This may be a strange question, but does anyone know what kind of tree this could be?

XKCD tree

I know, it's just a comic, but these trees, at “walking distance” within that comic are easily identifiable as Grandidier's Baobabs:

Gradidier's Baobab

(That might indicate, of course, that the above tree also occurs on Madagascar, but it's a comic, so all bets are off. And yes, we know, there are no squirrels on Madagascar.)

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    $\begingroup$ Is there any reason to believe that it is a real species at all? $\endgroup$
    – kmm
    Commented May 28, 2013 at 13:18
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    $\begingroup$ @kmm it does look vaguely familiar, I'm pretty sure I've seen images of such trees. $\endgroup$
    – terdon
    Commented May 28, 2013 at 15:33
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    $\begingroup$ I don't think this question can be answered, and it doesn't deal with real-world biology. The intent of the artist cannot be known and a silhouette can hardly be used for species determination. $\endgroup$ Commented May 28, 2013 at 20:07
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    $\begingroup$ I know, it's a cartoon tree, and might not be a real one, but the second one is clearly identifiable, which is why I believe the first one could be as well. $\endgroup$
    – mscha
    Commented May 28, 2013 at 20:21
  • $\begingroup$ I noticed that in japanese animation, the fish are often identifiable, at least at the genus or family level. So the question makes sense to me. $\endgroup$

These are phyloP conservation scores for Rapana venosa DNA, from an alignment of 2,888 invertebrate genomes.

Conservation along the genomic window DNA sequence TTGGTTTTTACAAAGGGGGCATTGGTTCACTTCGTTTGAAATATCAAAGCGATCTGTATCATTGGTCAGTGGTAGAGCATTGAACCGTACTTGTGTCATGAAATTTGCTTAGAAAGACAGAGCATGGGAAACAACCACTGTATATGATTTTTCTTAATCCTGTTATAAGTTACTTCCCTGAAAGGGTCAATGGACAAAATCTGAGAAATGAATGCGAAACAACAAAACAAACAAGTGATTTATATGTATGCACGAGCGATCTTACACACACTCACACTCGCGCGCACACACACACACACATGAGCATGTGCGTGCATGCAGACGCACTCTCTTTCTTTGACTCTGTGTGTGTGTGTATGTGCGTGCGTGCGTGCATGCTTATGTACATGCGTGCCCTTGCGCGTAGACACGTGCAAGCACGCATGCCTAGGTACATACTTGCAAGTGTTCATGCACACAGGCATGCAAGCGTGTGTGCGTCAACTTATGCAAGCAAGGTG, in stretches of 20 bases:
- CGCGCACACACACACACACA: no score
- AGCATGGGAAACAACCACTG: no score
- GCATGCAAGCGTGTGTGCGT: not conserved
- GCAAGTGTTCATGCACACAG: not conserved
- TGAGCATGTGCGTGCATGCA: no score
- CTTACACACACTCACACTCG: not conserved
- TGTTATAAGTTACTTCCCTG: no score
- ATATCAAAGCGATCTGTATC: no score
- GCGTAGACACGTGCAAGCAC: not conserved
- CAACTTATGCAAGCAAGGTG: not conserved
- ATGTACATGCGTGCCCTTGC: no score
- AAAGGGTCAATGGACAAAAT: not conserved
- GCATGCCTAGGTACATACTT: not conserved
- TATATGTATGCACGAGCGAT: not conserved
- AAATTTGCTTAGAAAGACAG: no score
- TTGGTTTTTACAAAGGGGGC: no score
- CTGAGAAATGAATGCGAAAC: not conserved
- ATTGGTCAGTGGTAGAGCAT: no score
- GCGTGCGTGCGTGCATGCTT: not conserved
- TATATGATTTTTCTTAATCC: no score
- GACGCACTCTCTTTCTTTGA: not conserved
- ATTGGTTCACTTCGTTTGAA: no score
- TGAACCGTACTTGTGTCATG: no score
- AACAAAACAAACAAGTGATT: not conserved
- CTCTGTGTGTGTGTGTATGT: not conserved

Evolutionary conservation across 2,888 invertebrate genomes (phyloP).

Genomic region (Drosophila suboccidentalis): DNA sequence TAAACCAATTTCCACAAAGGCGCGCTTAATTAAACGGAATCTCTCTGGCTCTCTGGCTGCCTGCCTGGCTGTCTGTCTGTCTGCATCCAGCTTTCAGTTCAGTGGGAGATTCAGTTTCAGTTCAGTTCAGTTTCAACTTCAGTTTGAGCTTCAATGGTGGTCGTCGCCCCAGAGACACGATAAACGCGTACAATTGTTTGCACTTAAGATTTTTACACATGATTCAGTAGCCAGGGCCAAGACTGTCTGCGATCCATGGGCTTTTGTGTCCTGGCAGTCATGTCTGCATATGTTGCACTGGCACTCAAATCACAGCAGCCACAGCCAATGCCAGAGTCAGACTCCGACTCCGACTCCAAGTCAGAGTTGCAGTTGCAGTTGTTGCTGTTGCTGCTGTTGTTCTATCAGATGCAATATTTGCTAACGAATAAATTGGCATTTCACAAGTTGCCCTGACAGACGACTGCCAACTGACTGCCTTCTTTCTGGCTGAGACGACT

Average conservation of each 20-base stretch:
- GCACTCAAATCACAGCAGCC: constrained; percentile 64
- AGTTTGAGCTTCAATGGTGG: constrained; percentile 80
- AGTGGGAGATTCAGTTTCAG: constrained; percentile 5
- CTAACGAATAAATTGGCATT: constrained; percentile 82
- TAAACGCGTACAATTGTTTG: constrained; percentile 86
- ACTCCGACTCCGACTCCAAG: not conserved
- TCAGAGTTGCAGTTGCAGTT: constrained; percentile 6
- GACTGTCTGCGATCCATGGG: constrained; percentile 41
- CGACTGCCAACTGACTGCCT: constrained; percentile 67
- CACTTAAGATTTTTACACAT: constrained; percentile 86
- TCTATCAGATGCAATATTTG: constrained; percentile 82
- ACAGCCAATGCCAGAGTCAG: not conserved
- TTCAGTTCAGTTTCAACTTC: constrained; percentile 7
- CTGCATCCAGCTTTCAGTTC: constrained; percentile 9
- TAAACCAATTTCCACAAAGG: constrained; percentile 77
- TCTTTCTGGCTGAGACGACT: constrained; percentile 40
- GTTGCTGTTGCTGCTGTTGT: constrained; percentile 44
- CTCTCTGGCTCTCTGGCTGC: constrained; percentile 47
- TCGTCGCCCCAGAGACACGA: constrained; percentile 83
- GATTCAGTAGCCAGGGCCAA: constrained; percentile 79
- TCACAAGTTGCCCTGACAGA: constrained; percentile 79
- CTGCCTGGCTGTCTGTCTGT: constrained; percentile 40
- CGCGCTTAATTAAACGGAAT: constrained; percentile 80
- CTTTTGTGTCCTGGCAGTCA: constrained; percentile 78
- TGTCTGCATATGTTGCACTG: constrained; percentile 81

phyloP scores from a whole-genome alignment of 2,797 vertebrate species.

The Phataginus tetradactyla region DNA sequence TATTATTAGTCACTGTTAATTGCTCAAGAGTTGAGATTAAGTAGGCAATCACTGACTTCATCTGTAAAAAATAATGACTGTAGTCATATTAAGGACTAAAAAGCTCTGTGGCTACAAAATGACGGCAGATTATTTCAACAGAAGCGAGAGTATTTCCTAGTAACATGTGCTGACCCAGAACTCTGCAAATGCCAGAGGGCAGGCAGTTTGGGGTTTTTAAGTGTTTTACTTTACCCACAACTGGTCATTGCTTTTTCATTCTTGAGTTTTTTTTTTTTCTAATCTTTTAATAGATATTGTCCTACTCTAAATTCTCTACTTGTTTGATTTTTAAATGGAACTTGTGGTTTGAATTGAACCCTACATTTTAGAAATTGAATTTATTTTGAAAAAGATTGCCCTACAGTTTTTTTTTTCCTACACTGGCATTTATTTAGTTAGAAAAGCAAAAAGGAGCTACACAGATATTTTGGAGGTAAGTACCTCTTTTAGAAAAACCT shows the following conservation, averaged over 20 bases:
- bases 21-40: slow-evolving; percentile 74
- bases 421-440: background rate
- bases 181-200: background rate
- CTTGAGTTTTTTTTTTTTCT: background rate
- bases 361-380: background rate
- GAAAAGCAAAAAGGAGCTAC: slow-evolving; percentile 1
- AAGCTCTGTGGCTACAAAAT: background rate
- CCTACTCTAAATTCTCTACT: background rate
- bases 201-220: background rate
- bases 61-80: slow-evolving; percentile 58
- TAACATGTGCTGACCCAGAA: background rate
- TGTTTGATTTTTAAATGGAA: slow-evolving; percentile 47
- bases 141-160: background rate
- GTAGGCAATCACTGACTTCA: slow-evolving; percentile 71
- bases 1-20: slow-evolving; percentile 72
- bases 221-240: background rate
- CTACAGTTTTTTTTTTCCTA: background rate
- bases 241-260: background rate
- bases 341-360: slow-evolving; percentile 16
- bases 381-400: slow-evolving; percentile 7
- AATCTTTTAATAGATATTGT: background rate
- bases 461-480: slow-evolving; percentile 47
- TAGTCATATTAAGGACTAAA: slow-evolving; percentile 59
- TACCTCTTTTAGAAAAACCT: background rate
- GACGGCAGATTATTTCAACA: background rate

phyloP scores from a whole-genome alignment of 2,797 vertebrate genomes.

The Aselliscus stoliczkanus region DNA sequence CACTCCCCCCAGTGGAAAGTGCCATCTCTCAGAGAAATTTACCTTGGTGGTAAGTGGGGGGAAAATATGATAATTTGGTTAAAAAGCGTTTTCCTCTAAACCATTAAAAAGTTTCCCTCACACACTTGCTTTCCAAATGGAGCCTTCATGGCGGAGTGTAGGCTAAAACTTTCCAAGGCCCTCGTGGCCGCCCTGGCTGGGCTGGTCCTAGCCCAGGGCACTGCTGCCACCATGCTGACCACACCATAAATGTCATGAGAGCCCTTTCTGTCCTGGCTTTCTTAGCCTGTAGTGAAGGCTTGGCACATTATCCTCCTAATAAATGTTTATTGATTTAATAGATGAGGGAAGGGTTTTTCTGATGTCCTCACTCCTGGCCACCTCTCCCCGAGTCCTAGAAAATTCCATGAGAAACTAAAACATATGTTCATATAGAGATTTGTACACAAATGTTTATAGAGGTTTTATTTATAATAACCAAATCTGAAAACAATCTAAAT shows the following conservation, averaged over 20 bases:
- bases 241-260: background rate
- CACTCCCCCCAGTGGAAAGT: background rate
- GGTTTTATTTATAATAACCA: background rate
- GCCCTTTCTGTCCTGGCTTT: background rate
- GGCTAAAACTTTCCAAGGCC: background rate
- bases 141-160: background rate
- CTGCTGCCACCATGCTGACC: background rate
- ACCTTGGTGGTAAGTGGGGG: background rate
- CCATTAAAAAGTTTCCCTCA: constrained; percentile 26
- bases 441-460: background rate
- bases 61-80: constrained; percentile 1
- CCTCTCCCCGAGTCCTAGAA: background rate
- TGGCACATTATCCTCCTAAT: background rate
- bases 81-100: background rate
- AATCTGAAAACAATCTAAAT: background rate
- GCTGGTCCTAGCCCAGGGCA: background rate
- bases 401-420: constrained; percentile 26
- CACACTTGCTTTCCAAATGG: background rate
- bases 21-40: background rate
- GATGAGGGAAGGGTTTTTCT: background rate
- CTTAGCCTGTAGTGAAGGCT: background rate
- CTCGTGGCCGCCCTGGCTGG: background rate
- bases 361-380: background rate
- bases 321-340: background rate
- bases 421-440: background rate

– bli
    Commented May 29, 2013 at 7:19

4 Answers 4


It reminds me of the smooth-barked Australian gum trees / eucalyptus, like a salmon gum, ghost gum, etc.

Although there are no squirrels in Australia :)

This photo of a Salmon Gum is from http://www.fpc.wa.gov.au/content_migration/plantations/species/arid/salmon_gum.aspx

Salmon Gum

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    $\begingroup$ Of course, that's not a squirrel. It's clearly a brushtail possum. :) $\endgroup$
    – bshane
    Commented Apr 20, 2016 at 4:46

As @fileunderwater suggested, this looks like an Acacia. Like many others with OSX, I have this incuded picture of an acacia as one of my screensaver rotations.

It looks very similar in bauplan to the illustration.

enter image description here


As Saxon Druce has pointed out it looks very much like a eucalypt. Specifically a desert or savanna species such as the ghost gum (Corymbia aparrerinja).

wikimedia commons ghost gum

Other eucalypts (Eucalyptus and Corymbia spp.) have similar growth forms. masterfile stock photo eucalypt
(source: masterfile.com)

The silhouette is obviously stylised and appears to have less foliage than a real eucalypt in order to make the profile neater. The branching pattern and the way the foliage is clustered in rounded clumps and textured in the image are representative of eucalypts. I would argue it is not an Acacia - they have very distinctive branching patterns and are more spreading with a flatter top than this.


It looks like a pine to me. Might be close to Pinus pinaster but take into account that a) I'm not a botanist. b) I'm only familiar with pines that grow in my area (Catalonia).

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    $\begingroup$ My guess (with an emphasis on guess) would rather be an Acacia species, since they are common on savanna/similar environments as Baobabs. They are fan/umbrella shaped (do a google image search). There are, however, more than 1300 species of Acacia worldwide. $\endgroup$ Commented May 30, 2013 at 13:55

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